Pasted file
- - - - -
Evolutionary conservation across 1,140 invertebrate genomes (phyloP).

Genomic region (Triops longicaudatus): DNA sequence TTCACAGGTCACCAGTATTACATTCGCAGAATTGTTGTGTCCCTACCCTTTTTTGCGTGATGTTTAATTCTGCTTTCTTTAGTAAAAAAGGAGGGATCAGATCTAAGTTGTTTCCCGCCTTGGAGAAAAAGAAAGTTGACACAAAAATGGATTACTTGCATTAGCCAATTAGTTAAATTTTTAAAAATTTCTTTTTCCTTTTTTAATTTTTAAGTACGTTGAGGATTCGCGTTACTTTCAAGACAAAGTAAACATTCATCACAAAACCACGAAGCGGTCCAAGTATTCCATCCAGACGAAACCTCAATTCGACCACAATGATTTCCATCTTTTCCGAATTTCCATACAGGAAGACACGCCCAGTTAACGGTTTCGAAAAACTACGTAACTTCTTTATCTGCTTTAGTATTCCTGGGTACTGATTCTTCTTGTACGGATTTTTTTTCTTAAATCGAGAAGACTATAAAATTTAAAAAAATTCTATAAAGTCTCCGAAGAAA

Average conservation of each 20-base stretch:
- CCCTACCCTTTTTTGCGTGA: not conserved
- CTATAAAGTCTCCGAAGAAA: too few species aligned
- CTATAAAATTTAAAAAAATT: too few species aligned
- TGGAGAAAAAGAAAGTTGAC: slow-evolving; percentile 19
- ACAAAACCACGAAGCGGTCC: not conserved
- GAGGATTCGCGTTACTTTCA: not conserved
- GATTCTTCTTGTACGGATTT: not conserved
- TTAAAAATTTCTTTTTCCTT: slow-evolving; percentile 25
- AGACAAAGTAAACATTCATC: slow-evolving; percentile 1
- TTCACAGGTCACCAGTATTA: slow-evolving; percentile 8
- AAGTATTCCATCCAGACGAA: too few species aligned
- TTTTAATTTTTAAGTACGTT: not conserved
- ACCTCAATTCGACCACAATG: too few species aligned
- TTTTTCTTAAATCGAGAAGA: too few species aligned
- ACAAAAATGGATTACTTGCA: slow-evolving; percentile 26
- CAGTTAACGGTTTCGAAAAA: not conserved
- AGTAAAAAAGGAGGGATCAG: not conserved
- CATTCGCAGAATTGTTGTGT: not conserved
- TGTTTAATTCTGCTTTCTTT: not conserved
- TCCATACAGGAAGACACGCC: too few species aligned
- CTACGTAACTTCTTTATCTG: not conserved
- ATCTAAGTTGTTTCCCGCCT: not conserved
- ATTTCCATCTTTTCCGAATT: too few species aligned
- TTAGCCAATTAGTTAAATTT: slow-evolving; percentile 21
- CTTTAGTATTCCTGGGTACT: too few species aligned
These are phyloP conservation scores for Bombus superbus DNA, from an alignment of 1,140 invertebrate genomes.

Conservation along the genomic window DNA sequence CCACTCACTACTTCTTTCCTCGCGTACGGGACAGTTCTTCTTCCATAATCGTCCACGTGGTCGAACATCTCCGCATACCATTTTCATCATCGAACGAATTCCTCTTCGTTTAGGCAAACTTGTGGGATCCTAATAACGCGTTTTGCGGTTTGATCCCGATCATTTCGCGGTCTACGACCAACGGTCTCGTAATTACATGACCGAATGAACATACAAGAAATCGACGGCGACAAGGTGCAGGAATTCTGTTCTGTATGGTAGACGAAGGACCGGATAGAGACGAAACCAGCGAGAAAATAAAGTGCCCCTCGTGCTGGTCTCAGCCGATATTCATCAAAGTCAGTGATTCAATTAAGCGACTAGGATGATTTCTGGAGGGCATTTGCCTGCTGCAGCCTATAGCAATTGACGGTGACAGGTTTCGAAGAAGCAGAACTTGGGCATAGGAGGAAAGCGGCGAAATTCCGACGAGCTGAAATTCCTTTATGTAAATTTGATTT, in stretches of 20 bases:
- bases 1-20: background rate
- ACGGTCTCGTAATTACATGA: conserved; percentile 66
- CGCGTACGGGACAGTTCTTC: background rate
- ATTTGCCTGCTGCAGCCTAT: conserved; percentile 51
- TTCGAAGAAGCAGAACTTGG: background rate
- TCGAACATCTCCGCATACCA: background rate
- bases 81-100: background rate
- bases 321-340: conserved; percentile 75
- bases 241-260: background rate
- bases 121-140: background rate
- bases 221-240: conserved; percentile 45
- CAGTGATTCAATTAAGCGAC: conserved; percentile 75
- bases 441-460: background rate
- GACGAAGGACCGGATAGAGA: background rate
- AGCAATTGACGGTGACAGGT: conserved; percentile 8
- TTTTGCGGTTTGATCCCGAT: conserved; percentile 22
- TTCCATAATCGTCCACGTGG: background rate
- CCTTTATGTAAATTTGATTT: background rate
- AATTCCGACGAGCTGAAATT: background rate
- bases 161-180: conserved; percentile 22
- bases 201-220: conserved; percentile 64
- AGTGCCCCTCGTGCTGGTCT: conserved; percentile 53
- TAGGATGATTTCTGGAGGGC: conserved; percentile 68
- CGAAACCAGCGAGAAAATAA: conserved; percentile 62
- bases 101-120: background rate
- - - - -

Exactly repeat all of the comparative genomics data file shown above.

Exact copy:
Evolutionary conservation across 1,140 invertebrate genomes (phyloP).

Genomic region (Triops longicaudatus): DNA sequence TTCACAGGTCACCAGTATTACATTCGCAGAATTGTTGTGTCCCTACCCTTTTTTGCGTGATGTTTAATTCTGCTTTCTTTAGTAAAAAAGGAGGGATCAGATCTAAGTTGTTTCCCGCCTTGGAGAAAAAGAAAGTTGACACAAAAATGGATTACTTGCATTAGCCAATTAGTTAAATTTTTAAAAATTTCTTTTTCCTTTTTTAATTTTTAAGTACGTTGAGGATTCGCGTTACTTTCAAGACAAAGTAAACATTCATCACAAAACCACGAAGCGGTCCAAGTATTCCATCCAGACGAAACCTCAATTCGACCACAATGATTTCCATCTTTTCCGAATTTCCATACAGGAAGACACGCCCAGTTAACGGTTTCGAAAAACTACGTAACTTCTTTATCTGCTTTAGTATTCCTGGGTACTGATTCTTCTTGTACGGATTTTTTTTCTTAAATCGAGAAGACTATAAAATTTAAAAAAATTCTATAAAGTCTCCGAAGAAA

Average conservation of each 20-base stretch:
- CCCTACCCTTTTTTGCGTGA: not conserved
- CTATAAAGTCTCCGAAGAAA: too few species aligned
- CTATAAAATTTAAAAAAATT: too few species aligned
- TGGAGAAAAAGAAAGTTGAC: slow-evolving; percentile 19
- ACAAAACCACGAAGCGGTCC: not conserved
- GAGGATTCGCGTTACTTTCA: not conserved
- GATTCTTCTTGTACGGATTT: not conserved
- TTAAAAATTTCTTTTTCCTT: slow-evolving; percentile 25
- AGACAAAGTAAACATTCATC: slow-evolving; percentile 1
- TTCACAGGTCACCAGTATTA: slow-evolving; percentile 8
- AAGTATTCCATCCAGACGAA: too few species aligned
- TTTTAATTTTTAAGTACGTT: not conserved
- ACCTCAATTCGACCACAATG: too few species aligned
- TTTTTCTTAAATCGAGAAGA: too few species aligned
- ACAAAAATGGATTACTTGCA: slow-evolving; percentile 26
- CAGTTAACGGTTTCGAAAAA: not conserved
- AGTAAAAAAGGAGGGATCAG: not conserved
- CATTCGCAGAATTGTTGTGT: not conserved
- TGTTTAATTCTGCTTTCTTT: not conserved
- TCCATACAGGAAGACACGCC: too few species aligned
- CTACGTAACTTCTTTATCTG: not conserved
- ATCTAAGTTGTTTCCCGCCT: not conserved
- ATTTCCATCTTTTCCGAATT: too few species aligned
- TTAGCCAATTAGTTAAATTT: slow-evolving; percentile 21
- CTTTAGTATTCCTGGGTACT: too few species aligned
These are phyloP conservation scores for Bombus superbus DNA, from an alignment of 1,140 invertebrate genomes.

Conservation along the genomic window DNA sequence CCACTCACTACTTCTTTCCTCGCGTACGGGACAGTTCTTCTTCCATAATCGTCCACGTGGTCGAACATCTCCGCATACCATTTTCATCATCGAACGAATTCCTCTTCGTTTAGGCAAACTTGTGGGATCCTAATAACGCGTTTTGCGGTTTGATCCCGATCATTTCGCGGTCTACGACCAACGGTCTCGTAATTACATGACCGAATGAACATACAAGAAATCGACGGCGACAAGGTGCAGGAATTCTGTTCTGTATGGTAGACGAAGGACCGGATAGAGACGAAACCAGCGAGAAAATAAAGTGCCCCTCGTGCTGGTCTCAGCCGATATTCATCAAAGTCAGTGATTCAATTAAGCGACTAGGATGATTTCTGGAGGGCATTTGCCTGCTGCAGCCTATAGCAATTGACGGTGACAGGTTTCGAAGAAGCAGAACTTGGGCATAGGAGGAAAGCGGCGAAATTCCGACGAGCTGAAATTCCTTTATGTAAATTTGATTT, in stretches of 20 bases:
- bases 1-20: background rate
- ACGGTCTCGTAATTACATGA: conserved; percentile 66
- CGCGTACGGGACAGTTCTTC: background rate
- ATTTGCCTGCTGCAGCCTAT: conserved; percentile 51
- TTCGAAGAAGCAGAACTTGG: background rate
- TCGAACATCTCCGCATACCA: background rate
- bases 81-100: background rate
- bases 321-340: conserved; percentile 75
- bases 241-260: background rate
- bases 121-140: background rate
- bases 221-240: conserved; percentile 45
- CAGTGATTCAATTAAGCGAC: conserved; percentile 75
- bases 441-460: background rate
- GACGAAGGACCGGATAGAGA: background rate
- AGCAATTGACGGTGACAGGT: conserved; percentile 8
- TTTTGCGGTTTGATCCCGAT: conserved; percentile 22
- TTCCATAATCGTCCACGTGG: background rate
- CCTTTATGTAAATTTGATTT: background rate
- AATTCCGACGAGCTGAAATT: background rate
- bases 161-180: conserved; percentile 22
- bases 201-220: conserved; percentile 64
- AGTGCCCCTCGTGCTGGTCT: conserved; percentile 53
- TAGGATGATTTCTGGAGGGC: conserved; percentile 68
- CGAAACCAGCGAGAAAATAA: conserved; percentile 62
- bases 101-120: background rate